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Thu, 28 May 2009
The OFT is today warning consumers about vehicle matching scams which cost UK consumers nearly £3 million every year.

Vehicle matching scams work by approaching consumers selling their cars and promising falsely to match them with definite buyers. Typically, the seller is cold-called by phone once they have placed an advert in a magazine, on a website or in a newspaper. They are promised that a buyer exists for their vehicle but are required to pay a matcher's fee up front before the sale is completed. However in many cases there is no buyer, the contract with the vehicle matcher cannot be cancelled, and any money paid is lost.

Last year over 1,600 private sellers of second hand cars complained to advice service Consumer Direct about the practice, losing between £80 and £99 each, but the true number of victims is thought to be much larger.

The OFT has co-ordinated the sharing of intelligence between different enforcement agencies to target action against traders engaged in unfair commercial practices, assisted on enforcement action, and has organized a day of action with the police, local authority Trading Standards Services and consumer bodies to crack down on the car matching scammers. As part of the action TSS officers are also due to carry out inspections.

The OFT is also working with online and print motoring publications and websites who are members of the Vehicle Safe Trading Advisory Group - including Autotrader, Exchange and Mart, eBay, Pistonheads and to put in place clear and prominent warnings for consumers who put their cars up for sale about these scams. The UK European Consumer Centre, European Consumer Centre, Dublin, and Which? are also supporting the campaign.

Mike Haley, OFT Director of Consumer Protection, said:

"Time is up for rogue traders who attempt to cheat sellers with false promises of a guaranteed buyer for their cars. We are working with the industry and enforcement partners across the UK to crack down on scammers who are preying on consumers during the economic downturn."

Motor trade lead officer Peter Stratton, Trading Standards Institute, said:

"High pressure selling alongside cold calling makes this a very successful scam, often leaving the consumer with very little chance of obtaining redress. Partners are working together to help educate and protect consumers in respect of these rogues."

1. The Consumer Protection from Unfair Regulations 2008 prohibits unfair commercial practices and, in particular those which constitute misleading actions, misleading omissions and aggressive commercial practices. The Regulations are enforceable through the civil and criminal courts. Breach of the law is an offence punishable by up to two years imprisonment and/or an unlimited fine.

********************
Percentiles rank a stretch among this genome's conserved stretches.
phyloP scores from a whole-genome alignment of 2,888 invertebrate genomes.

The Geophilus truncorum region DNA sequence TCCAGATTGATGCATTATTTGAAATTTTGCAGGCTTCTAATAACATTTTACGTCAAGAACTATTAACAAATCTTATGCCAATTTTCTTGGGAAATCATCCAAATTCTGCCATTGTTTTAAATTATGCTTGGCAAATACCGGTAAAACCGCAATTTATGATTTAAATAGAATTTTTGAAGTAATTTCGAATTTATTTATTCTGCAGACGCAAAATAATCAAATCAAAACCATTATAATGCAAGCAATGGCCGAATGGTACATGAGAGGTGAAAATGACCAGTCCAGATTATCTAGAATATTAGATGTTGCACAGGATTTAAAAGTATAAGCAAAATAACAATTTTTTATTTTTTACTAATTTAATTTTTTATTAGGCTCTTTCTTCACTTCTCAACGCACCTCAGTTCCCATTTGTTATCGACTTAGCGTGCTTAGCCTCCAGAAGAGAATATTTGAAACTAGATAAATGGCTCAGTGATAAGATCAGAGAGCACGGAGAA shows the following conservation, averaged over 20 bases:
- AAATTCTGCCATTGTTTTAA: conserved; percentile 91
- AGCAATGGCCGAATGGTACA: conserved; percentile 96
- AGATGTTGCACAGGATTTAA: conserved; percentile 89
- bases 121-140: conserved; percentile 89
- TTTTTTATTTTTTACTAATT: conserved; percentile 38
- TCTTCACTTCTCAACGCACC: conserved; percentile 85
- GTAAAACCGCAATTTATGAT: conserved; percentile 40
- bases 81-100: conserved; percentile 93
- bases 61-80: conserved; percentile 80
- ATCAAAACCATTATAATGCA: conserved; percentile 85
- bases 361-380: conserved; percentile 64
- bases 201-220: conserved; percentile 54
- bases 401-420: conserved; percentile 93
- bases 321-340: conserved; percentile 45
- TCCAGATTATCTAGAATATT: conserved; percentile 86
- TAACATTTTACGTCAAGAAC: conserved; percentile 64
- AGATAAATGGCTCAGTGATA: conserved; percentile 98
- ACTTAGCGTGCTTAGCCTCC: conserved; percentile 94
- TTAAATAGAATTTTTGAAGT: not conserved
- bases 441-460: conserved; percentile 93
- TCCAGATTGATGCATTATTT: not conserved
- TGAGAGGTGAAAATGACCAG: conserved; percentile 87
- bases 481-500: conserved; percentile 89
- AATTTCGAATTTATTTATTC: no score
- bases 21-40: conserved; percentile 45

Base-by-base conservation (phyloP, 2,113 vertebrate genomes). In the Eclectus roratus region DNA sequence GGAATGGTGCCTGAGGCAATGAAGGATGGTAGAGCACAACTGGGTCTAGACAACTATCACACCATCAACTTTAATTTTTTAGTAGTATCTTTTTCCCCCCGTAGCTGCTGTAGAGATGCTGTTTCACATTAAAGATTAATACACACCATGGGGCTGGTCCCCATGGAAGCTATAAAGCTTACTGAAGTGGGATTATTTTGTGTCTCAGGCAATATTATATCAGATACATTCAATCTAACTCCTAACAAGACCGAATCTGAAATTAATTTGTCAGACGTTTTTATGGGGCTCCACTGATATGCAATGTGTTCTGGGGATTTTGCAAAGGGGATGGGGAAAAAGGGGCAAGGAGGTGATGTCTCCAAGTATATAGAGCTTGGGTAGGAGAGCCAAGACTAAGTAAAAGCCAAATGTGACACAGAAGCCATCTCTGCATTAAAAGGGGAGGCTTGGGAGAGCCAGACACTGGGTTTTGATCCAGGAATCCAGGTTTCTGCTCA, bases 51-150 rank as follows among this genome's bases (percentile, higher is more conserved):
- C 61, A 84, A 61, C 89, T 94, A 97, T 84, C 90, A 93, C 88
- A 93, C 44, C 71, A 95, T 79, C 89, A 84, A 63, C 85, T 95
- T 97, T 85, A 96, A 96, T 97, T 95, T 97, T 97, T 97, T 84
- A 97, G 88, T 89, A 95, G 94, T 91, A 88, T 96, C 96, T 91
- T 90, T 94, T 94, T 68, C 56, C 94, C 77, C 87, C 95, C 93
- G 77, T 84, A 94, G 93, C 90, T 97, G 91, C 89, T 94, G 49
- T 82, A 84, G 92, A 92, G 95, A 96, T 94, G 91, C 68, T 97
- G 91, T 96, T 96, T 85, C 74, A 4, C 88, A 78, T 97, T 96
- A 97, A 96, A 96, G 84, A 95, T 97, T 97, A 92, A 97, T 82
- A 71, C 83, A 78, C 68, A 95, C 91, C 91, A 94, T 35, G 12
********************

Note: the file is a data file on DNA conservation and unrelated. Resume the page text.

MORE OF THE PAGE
2. Car-matching scammers have easy access to car sellers' details through online publications and newspapers, and a number of individuals involved in such scams are associated with more than one company. Consumers across the country have been targeted. The OFT has also been informed that consumers from the Republic of Ireland have been targeted by some of the same UK traders.

3. There has been a concentration of these scam companies operating from around North London and Hertfordshire and several recent enforcement cases have been successfully brought against these rogue traders by trading standards. Recent action taken against vehicle matching companies includes a prosecution taken under the Trade Descriptions Act 1968 by Hertfordshire County Council Trading Standards.
See press release

The OFT has also removed the consumer credit licence from a London vehicle matching company in November 2008 (

In addition, Companies Investigation Branch has taken action leading to several scam vehicle matching companies being compulsorily wound up.

4. The OFT is also warning employees of rogue car matching firms that they will be individually liable for prosecution for knowingly and dishonestly misleading consumers.

5. Earlier this month, the OFT launched a market study into the sale of second-hand cars related to franchised and independent dealers. Though not looking at private car sales, its findings will aim to provide clarity across the wider second-hand car market. See press release

6. If you think you have been the victim of a vehicle matching scam, or you suspect a scam, call Consumer Direct for clear, practical consumer advice on 08454 04 05 06.

7. Consumers need to be alert especially during the current economic climate.

Consumer Direct advises:

Stop, think and be sceptical if you are cold called and are asked for money in advance.

1. Don't give your credit or debit card details to people you don't know.

2. Stop, think and be sceptical if promises are made which gives the impression that there are immediate buyers for your car, that finance has already been arranged for potential buyers, that buyers are willing to pay your asking price or more, there are buyers ready to view your car immediately or that you will be offered a refund if the car does not sell.

3. If it sounds too good to be true it probably is. Don't be pressured into anything If in doubt about a particular telephone call, hang up. For more information on vehicle matching scams go to


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